Disclaimer:  Inevitably, as with many sequels, the review of this book will offer spoilers for "If I Stay".  It can't be helped and I am sorry.  I will be as vague as possible and still try to convey the nature of this book, yet if you prefer to go into the experience cold, just skip down to the last paragraph.

Synopsis:  Several years have passed since Mia's tragic accident, and we are catching up on things from the point of view of Adam, Mia's high school boyfriend.  Mia has attended Julliard with her cello, dumped Adam in the process, and is now a touring professional.  Adam has become an international rock star, complete with drugs, babes and losing his sense of self.  It is a mystery why Mia turned her back on Adam after everything they had been through, and it overshadows everything good in his life.

Then one evening, Adam impulsively attends one of Mia's concerts in Carnegie Hall, and the two face each other once again.  For one night, Adam and Mia wander around New York City, talking about their lives, their dreams, their mistakes and regrets.  Most importantly, they confront the emotionally-wrought reasons why their relationship fell apart.

My thoughts:  While I thoroughly enjoyed "If I Stay", this sequel really hit the mark with me.  It was a much more introspective, much smarter story, reflecting the maturity of the characters.  For the first 50 pages or so, I had a permanent grimace on my face...where the HELL was Mia?  Why isn't she with Adam?  What could have gone so wrong?  But then things fell into place, and I was immediately reminded of a beloved movie of mine, "Before Sunset".

(Begin a small digression) "Before Sunset" is actually a sequel to "Before Sunrise", both starring Julie Delpy and Ethan Hawke.  In "Before Sunrise", this young couple meets in Vienna, and spends a night roaming the city, getting to know each other, falling in love, then parting ways the next morning.  In "Before Sunset", they run into each other in Paris nine years later, after life has worn them down.  Full of smart dialogue and nostalgic musings on what might have been, this sequel is romantic and sexy.  (End of digression)

Once this connection was made in my mind, I was a goner.  I smiled when Adam and Mia smiled.  I wrung my hands when their conversation turned painful.  And I began my mantra that I mutter under my breath with certain books..."this better end right, this better end right".  Forman succeeds at delivering a satisfying book for young adults and adults alike.                 

You wouldn't have to read these two books together, and you could read this one first, but why?  Get them both, and reserve your next rainy day for these two heart-warming books.

4.5 out of 5 stars 

Thursday, August 18, 2011

If I Stay - Gayle Forman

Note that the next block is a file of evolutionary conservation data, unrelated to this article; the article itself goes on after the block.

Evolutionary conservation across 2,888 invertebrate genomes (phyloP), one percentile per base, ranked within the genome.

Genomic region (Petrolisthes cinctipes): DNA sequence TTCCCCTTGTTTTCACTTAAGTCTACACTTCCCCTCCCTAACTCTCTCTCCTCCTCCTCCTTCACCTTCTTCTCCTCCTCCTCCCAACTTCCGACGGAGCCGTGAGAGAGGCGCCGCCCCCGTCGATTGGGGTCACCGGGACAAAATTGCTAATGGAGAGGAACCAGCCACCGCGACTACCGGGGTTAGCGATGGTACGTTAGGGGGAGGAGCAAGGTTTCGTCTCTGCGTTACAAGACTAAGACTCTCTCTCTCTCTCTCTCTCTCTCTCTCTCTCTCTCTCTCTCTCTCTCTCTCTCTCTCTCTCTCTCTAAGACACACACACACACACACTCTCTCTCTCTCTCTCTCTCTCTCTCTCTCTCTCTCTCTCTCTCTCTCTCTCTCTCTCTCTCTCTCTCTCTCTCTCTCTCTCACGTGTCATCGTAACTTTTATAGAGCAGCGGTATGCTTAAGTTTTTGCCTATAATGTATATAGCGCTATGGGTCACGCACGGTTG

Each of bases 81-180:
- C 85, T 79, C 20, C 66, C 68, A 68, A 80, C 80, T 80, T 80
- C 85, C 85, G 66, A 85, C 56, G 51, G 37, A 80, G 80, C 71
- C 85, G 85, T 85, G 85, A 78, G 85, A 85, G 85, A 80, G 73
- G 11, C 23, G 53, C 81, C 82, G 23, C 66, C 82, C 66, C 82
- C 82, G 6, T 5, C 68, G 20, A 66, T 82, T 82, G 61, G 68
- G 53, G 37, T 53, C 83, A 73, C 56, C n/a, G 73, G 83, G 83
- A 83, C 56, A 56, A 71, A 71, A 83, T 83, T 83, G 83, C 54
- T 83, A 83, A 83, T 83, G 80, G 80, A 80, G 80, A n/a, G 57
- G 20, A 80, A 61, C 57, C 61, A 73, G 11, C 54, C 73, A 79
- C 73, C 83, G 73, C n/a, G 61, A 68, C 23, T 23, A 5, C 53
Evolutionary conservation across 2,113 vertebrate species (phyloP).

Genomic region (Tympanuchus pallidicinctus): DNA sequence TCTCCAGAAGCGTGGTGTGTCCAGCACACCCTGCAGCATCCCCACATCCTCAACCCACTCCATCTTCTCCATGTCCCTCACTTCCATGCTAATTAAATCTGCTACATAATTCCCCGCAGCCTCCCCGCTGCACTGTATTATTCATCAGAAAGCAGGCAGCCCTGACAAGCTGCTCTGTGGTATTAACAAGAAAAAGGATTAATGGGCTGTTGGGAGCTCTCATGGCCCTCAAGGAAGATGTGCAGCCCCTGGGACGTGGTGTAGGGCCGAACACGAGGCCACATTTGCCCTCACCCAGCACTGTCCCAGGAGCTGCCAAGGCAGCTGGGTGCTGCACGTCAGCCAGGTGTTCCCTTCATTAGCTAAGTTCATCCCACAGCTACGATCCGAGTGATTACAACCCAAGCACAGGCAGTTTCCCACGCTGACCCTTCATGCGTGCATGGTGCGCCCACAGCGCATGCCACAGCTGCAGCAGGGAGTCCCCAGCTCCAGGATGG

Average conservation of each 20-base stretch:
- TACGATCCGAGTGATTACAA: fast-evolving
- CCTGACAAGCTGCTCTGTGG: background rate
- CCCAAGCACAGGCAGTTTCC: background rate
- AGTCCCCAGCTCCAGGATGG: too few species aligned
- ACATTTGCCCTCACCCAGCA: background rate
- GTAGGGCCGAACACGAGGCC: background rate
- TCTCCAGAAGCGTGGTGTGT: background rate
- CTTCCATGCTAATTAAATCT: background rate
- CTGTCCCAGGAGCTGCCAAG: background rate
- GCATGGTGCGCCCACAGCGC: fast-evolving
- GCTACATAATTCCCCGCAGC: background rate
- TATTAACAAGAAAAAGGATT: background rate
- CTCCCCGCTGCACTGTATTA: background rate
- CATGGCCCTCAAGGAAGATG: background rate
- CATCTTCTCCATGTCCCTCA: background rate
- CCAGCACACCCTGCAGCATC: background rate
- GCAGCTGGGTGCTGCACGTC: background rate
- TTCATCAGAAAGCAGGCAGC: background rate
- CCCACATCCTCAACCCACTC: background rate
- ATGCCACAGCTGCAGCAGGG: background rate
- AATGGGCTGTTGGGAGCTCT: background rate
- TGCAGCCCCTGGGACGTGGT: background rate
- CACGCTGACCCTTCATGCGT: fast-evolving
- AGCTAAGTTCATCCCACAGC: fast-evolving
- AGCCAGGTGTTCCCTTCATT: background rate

I've been hearing about this book forever.  Some loved it, some did not.  It has been compared to Twilight, which in hindsight is just WRONG but accounts for my hesitance to pick it up.  Ultimately, I read it for two reasons.  First, I got the sequel "Where She Went" from SIBA (reviewed tomorrow).  And second, Jill said I had to.  I must obey the Jill. 

Before I embark on a probably unnecessary synopsis, I'll just say that it is difficult to know what to say.  Dangerous territory this is, with potential for spoilers even if I'm trying hard not to reveal important things.  That was my disclaimer.  I shall do my best.

Synopsis:  Mia is a quiet, highly gifted musician who lives to play her cello, with a hip, loving family that is fully supportive.  She is likely going to attend Julliard next year, but is feeling edgy because it will mean that she will have to leave her rock-n-roller boyfriend Adam behind.  Mia and Adam have a more mature relationship than most teenagers, but the cello comes above all else.

But then one snowy day, a tragic accident occurs, and Mia finds herself hovering between life and death.  Mia reflects on her life with her family, her life as a musician, her life with her best friend and her boyfriend, and contemplates the merits of staying or going.

My thoughts: Stories of young love, if told without too much angst or whine, can cure what ails you.  (Even if you reside in my camp, and loathe smoochy romance.)  Better yet if it contains some realistic consideration about life and growing up, and doesn't dumb down to the reader.  (The idea that authors feel they need to appeal to a lowest common denominator when they are writing YA really annoys me.)  This kind of pleasure is exactly what you will find with "If You Stay".

Although the plot device used is not a new one, it still works because the writing is so incredibly REAL and readable - this is a one-sitting read.  The entire story is narrated in Mia's voice, and...crazy, I know, but Mia is a very likable teenager!  She is grounded, passionate about her music, respectful of her parents, and maintains a relationship with her boyfriend that is beyond that of a senior in high school.  Mia was a breath of fresh air.